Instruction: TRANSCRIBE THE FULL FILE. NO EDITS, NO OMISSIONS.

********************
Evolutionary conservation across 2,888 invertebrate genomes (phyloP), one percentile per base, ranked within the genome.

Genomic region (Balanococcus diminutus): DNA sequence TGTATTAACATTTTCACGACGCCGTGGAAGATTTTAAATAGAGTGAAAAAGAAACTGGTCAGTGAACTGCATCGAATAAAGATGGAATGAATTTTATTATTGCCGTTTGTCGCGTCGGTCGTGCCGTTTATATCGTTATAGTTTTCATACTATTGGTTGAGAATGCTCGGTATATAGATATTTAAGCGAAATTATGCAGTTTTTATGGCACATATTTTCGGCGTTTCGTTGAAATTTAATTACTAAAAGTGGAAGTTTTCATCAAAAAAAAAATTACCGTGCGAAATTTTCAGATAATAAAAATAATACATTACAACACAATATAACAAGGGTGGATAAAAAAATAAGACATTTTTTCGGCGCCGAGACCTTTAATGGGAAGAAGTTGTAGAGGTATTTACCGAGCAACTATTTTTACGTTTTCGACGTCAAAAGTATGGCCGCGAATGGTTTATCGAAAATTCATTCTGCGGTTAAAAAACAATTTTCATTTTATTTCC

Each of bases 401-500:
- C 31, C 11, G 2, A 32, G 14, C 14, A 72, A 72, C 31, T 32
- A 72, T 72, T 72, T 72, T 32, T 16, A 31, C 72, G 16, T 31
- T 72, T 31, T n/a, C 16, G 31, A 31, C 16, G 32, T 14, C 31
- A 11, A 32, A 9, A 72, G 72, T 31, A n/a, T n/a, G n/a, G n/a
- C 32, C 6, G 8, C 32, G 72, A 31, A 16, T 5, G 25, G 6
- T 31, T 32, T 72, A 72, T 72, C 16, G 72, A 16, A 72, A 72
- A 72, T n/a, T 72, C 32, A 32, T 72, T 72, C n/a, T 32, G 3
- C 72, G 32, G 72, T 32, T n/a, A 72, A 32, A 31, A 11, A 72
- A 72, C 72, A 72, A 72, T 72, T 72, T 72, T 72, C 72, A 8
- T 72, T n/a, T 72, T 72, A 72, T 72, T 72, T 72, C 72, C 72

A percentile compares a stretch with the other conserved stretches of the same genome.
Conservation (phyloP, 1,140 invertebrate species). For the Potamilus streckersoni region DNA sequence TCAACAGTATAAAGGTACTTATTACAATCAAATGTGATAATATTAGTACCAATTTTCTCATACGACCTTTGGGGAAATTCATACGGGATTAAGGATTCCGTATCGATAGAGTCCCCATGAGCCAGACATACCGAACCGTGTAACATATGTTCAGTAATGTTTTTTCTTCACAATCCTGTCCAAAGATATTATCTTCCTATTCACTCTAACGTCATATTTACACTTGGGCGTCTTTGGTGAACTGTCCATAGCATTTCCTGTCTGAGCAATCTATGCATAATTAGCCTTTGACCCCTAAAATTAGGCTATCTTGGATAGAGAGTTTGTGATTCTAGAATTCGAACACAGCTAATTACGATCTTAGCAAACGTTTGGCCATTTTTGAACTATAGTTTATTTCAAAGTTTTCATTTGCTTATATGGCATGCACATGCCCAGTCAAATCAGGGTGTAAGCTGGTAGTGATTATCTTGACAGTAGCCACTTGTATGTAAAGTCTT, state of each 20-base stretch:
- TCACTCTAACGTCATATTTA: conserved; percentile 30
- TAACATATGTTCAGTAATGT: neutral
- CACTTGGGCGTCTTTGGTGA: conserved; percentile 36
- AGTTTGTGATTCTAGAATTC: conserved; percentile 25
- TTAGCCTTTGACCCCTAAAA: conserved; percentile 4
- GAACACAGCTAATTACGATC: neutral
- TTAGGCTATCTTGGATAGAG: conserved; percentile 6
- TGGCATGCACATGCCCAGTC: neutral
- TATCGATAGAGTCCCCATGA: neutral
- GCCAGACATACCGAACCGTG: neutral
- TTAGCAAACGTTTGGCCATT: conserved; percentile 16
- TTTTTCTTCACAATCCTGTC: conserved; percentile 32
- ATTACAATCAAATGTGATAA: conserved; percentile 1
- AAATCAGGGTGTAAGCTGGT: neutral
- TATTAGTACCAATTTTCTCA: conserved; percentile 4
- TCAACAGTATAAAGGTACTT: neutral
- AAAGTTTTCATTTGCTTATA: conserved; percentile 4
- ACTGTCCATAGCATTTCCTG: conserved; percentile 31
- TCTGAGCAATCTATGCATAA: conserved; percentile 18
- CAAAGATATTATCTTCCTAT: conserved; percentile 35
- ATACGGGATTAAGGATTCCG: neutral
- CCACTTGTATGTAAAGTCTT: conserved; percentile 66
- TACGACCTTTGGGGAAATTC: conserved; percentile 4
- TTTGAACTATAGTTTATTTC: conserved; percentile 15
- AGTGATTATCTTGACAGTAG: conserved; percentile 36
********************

Evolutionary conservation across 2,888 invertebrate genomes (phyloP), one percentile per base, ranked within the genome.

Genomic region (Balanococcus diminutus): DNA sequence TGTATTAACATTTTCACGACGCCGTGGAAGATTTTAAATAGAGTGAAAAAGAAACTGGTCAGTGAACTGCATCGAATAAAGATGGAATGAATTTTATTATTGCCGTTTGTCGCGTCGGTCGTGCCGTTTATATCGTTATAGTTTTCATACTATTGGTTGAGAATGCTCGGTATATAGATATTTAAGCGAAATTATGCAGTTTTTATGGCACATATTTTCGGCGTTTCGTTGAAATTTAATTACTAAAAGTGGAAGTTTTCATCAAAAAAAAAATTACCGTGCGAAATTTTCAGATAATAAAAATAATACATTACAACACAATATAACAAGGGTGGATAAAAAAATAAGACATTTTTTCGGCGCCGAGACCTTTAATGGGAAGAAGTTGTAGAGGTATTTACCGAGCAACTATTTTTACGTTTTCGACGTCAAAAGTATGGCCGCGAATGGTTTATCGAAAATTCATTCTGCGGTTAAAAAACAATTTTCATTTTATTTCC

Each of bases 401-500:
- C 31, C 11, G 2, A 32, G 14, C 14, A 72, A 72, C 31, T 32
- A 72, T 72, T 72, T 72, T 32, T 16, A 31, C 72, G 16, T 31
- T 72, T 31, T n/a, C 16, G 31, A 31, C 16, G 32, T 14, C 31
- A 11, A 32, A 9, A 72, G 72, T 31, A n/a, T n/a, G n/a, G n/a
- C 32, C 6, G 8, C 32, G 72, A 31, A 16, T 5, G 25, G 6
- T 31, T 32, T 72, A 72, T 72, C 16, G 72, A 16, A 72, A 72
- A 72, T n/a, T 72, C 32, A 32, T 72, T 72, C n/a, T 32, G 3
- C 72, G 32, G 72, T 32, T n/a, A 72, A 32, A 31, A 11, A 72
- A 72, C 72, A 72, A 72, T 72, T 72, T 72, T 72, C 72, A 8
- T 72, T n/a, T 72, T 72, A 72, T 72, T 72, T 72, C 72, C 72

A percentile compares a stretch with the other conserved stretches of the same genome.
Conservation (phyloP, 1,140 invertebrate species). For the Potamilus streckersoni region DNA sequence TCAACAGTATAAAGGTACTTATTACAATCAAATGTGATAATATTAGTACCAATTTTCTCATACGACCTTTGGGGAAATTCATACGGGATTAAGGATTCCGTATCGATAGAGTCCCCATGAGCCAGACATACCGAACCGTGTAACATATGTTCAGTAATGTTTTTTCTTCACAATCCTGTCCAAAGATATTATCTTCCTATTCACTCTAACGTCATATTTACACTTGGGCGTCTTTGGTGAACTGTCCATAGCATTTCCTGTCTGAGCAATCTATGCATAATTAGCCTTTGACCCCTAAAATTAGGCTATCTTGGATAGAGAGTTTGTGATTCTAGAATTCGAACACAGCTAATTACGATCTTAGCAAACGTTTGGCCATTTTTGAACTATAGTTTATTTCAAAGTTTTCATTTGCTTATATGGCATGCACATGCCCAGTCAAATCAGGGTGTAAGCTGGTAGTGATTATCTTGACAGTAGCCACTTGTATGTAAAGTCTT, state of each 20-base stretch:
- TCACTCTAACGTCATATTTA: conserved; percentile 30
- TAACATATGTTCAGTAATGT: neutral
- CACTTGGGCGTCTTTGGTGA: conserved; percentile 36
- AGTTTGTGATTCTAGAATTC: conserved; percentile 25
- TTAGCCTTTGACCCCTAAAA: conserved; percentile 4
- GAACACAGCTAATTACGATC: neutral
- TTAGGCTATCTTGGATAGAG: conserved; percentile 6
- TGGCATGCACATGCCCAGTC: neutral
- TATCGATAGAGTCCCCATGA: neutral
- GCCAGACATACCGAACCGTG: neutral
- TTAGCAAACGTTTGGCCATT: conserved; percentile 16
- TTTTTCTTCACAATCCTGTC: conserved; percentile 32
- ATTACAATCAAATGTGATAA: conserved; percentile 1
- AAATCAGGGTGTAAGCTGGT: neutral
- TATTAGTACCAATTTTCTCA: conserved; percentile 4
- TCAACAGTATAAAGGTACTT: neutral
- AAAGTTTTCATTTGCTTATA: conserved; percentile 4
- ACTGTCCATAGCATTTCCTG: conserved; percentile 31
- TCTGAGCAATCTATGCATAA: conserved; percentile 18
- CAAAGATATTATCTTCCTAT: conserved; percentile 35
- ATACGGGATTAAGGATTCCG: neutral
- CCACTTGTATGTAAAGTCTT: conserved; percentile 66
- TACGACCTTTGGGGAAATTC: conserved; percentile 4
- TTTGAACTATAGTTTATTTC: conserved; percentile 15
- AGTGATTATCTTGACAGTAG: conserved; percentile 36